I had a Superkewl loft in Brooklyn once. On the cusp of gentrification, a college friend and I (his mother supplied the documented income) secured a loft in what was then Greenpoint, Brooklyn (like most of Brooklyn it later became Williamsburg). Back in those days it was a long un-cafe-ed walk to the train past homes of typical un-artistic people and even a few patches of Poor People doing poor people stuff that middle class people like to take photos of such as sitting outside with Saint statues on vigil, or marching with Saint statues, or drunkenly fighting screaming in a vulgar form of Latin untouched by Franco-Occitan influences.
The loft I had was great. It had an unobstructed view of all of Manhattan from at least 88th Street right down to the then Twin Towers. It had once been a chicken fat rendering plant or something and below us was a welding shop and next to that and behind us, on the tar beach roof we actually weren’t supposed to use, was a wood shop. I never thought I would amount to anything in my life. But, I managed to become a hipster at least in some respects (I have never had any interest in bands, records, and fashion). And at that age, and on the income I had from working as a WhateverthelessIdid, this accomplishment seemed pretty damn good.
We did trade off on a lot of things to live there. The space was not made for human habitation. And the neighborhood stunk. Not like, “dude that stinks,” the slacker expression from the early 90’s, but there were several actual foul odors competing for our attention. Across the street was a food packaging warehouse where the dirty white trucks would run in and out and the fork lifts would beep, beep, beep, all morning and the Chinesesque men would smoke, cough, spit and yell at one another or the office girls with their clipboards and sad attempts to look office hot for a deep blue color crowd to interested in smoking, yelling, and spitting. There was always the smell of forgotten vegetables or bleach. Or both. Behind that mess was a wrecking yard. The oil smell was not as strong as one may think from car engines being broken open. To the south the Projects loomed with their brick facades and eternal construction scaffolding to prevent said facade falling on a baby since NYCHA refuses repairs and is deeply corrupt… but that is another story. These were actually really nice, for Projects, but their trash containers were on the street facing us. To the north a vague place were they washed out 55 gallon drums before the EPA closed them down and the spot became a Superfund site. This smelled like cancer and thyroid problems.
An elderly woman lived in an explicable stand alone private home in all of this. The sort of farmhouse that my have been there long before Brooklyn was Brooklyn. This one house was the only place that did not give off a smell.
Then, life happened. We grew up, we got married, we started to be adults and one could not just live on a plywood “loft bed” one used a dresser one found in the trash to get up and down from. My place was great. A little too far to use it to entrap lovers since it was a 20 minute walk from the train, and too rustic to use for regular events since it was far into Brooklyn (by those day’s standards) and too rough and rustic to impress anyone looking to network. I guess those aspects kept me out of the clinic more than a lot of my other better positioned friends.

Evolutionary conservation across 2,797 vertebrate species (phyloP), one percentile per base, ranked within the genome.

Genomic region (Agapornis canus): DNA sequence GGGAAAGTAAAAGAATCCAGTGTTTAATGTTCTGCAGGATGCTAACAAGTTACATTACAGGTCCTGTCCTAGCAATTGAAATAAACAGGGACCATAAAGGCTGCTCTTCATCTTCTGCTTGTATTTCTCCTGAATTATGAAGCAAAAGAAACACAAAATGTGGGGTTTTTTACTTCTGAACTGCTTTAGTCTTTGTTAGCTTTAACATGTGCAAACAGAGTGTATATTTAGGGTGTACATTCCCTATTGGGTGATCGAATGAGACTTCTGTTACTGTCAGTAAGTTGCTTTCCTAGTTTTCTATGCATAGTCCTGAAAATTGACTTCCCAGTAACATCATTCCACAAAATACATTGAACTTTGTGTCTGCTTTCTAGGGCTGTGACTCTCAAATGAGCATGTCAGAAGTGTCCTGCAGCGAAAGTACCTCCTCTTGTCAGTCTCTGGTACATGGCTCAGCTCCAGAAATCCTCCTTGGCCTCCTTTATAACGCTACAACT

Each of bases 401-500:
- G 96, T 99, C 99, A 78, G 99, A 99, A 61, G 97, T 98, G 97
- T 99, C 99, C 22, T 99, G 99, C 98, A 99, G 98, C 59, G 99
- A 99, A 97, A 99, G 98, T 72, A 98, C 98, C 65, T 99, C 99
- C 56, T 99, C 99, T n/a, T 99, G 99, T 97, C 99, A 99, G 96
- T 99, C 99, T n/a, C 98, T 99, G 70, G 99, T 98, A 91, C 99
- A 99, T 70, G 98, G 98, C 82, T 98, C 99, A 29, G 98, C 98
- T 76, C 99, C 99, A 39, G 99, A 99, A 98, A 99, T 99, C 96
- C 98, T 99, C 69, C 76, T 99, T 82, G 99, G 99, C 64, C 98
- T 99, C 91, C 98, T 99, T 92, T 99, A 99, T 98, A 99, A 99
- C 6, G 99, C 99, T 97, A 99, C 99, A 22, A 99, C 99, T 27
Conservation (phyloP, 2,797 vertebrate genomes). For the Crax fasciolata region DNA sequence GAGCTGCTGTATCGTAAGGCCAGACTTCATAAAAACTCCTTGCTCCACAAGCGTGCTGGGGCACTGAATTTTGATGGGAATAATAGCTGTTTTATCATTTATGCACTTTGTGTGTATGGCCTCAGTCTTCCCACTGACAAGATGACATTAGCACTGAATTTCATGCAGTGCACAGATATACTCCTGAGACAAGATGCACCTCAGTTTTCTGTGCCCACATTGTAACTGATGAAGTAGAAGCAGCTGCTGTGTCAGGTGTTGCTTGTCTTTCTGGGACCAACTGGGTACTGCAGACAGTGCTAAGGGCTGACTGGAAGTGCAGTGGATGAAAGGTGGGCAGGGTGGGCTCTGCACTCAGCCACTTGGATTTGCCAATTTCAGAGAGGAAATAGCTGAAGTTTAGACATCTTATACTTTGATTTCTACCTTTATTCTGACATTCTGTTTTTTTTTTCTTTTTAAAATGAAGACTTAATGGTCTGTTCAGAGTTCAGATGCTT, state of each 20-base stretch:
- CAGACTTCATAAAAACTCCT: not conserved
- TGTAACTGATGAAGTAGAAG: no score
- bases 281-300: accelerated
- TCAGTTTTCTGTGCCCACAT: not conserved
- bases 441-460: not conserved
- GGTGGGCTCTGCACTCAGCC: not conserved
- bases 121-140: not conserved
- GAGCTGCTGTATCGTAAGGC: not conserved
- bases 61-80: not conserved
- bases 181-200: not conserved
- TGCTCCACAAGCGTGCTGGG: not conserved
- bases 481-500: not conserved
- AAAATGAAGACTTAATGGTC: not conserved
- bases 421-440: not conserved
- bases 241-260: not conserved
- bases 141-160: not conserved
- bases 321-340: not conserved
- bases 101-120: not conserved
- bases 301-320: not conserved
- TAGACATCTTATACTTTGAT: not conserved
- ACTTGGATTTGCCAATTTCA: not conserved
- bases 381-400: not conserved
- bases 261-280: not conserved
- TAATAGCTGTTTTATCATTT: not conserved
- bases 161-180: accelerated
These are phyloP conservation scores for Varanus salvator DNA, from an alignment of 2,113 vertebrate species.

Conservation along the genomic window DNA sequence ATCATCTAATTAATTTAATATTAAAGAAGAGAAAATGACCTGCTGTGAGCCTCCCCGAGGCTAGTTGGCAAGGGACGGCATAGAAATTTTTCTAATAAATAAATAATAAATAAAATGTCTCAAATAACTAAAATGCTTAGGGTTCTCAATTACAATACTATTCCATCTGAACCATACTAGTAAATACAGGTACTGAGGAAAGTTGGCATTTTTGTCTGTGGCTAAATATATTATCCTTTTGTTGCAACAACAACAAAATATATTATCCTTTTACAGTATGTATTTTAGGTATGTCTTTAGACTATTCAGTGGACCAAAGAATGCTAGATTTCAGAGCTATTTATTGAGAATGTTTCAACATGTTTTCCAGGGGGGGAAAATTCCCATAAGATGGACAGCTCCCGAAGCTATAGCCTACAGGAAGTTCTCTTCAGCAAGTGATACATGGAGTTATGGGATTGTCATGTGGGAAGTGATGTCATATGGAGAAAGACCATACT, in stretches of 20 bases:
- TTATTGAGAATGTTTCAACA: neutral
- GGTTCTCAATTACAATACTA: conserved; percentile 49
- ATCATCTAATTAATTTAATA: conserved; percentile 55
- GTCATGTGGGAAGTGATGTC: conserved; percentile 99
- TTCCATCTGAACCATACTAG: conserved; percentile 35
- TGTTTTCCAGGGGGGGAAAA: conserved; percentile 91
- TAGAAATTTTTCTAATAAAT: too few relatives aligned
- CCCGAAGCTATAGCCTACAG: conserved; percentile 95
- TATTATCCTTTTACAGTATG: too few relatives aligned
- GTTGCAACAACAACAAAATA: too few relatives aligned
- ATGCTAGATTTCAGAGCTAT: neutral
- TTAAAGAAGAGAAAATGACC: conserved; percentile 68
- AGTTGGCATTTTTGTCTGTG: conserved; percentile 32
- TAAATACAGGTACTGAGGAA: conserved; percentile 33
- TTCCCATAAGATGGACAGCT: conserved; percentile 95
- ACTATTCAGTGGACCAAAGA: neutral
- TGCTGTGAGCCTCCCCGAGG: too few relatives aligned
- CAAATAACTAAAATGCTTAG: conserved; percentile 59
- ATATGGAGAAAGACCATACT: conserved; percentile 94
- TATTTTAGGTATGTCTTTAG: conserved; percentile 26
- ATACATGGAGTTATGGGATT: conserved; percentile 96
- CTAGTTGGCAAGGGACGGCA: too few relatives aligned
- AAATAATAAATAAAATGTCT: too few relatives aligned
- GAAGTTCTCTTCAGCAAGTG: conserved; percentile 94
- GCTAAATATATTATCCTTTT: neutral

At the time we were “closing down the loft” a friend was getting involved in his loft with his friends. He and some high school friends were building a loft out in Outterwick (not yet rechristened Williamsburg) in an old knitting factory. I laughed, why the f-hell are you living in Outterwick? It was another 10-15 minutes or more out on the subway from where I was, a certain line known in Gotham that reaches deep into Brooklyn and is the single pipeline pumping hipsters to and fro the center of the universe, Union Square(tm) and breaks down or otherwise isn’t working:
1. when you need to get to work
2. whatever art weekend they are having
3. that one party where you finally put in some planning, made a menu, invited people, and wore pants.
I already was at the edge of nowhere. I couldn’t imagine what screaming wilderness lay farther East down that hipster pipeline into the void of Outterwick. But, he went on to create a great space and use it for art events, parties, and whatever other mayhem they got up to.
Indeed Farther East was still Real Brooklyn as my soon-to-be-former neighborhood fell to the higher hipsters, the posers, the Daddies/Mommies Money crowd, the Bankers, the Euroweenies, the Balokunish Crowd and Tautau Berger and whatever subgroup, micro culture, or cult of sluts could afford $3500 a month for a shitty partition of what they called “lofts” but were actually nothing more than studios with high ceilings in buildings intended for disposable Eastern European workers and had all the health and safety features to match. Why would my friends want to live out there, so far out there? Maybe I was just done with that whole “I’m living in a loft” part of my life and can finally move into a normal apartment with heat and hot water and live with a spouse or a significant other and no longer have to mark things in the fridge or carry my toiletries to the bathroom because that bitch two doors down, what’s her name like Drew or something, likes to thieve my conditioner. I gave my friend some materials as well as the speakers from our sound system, these huge monsters I actually had gotten from my parent who bought them in the 1980s at Sears.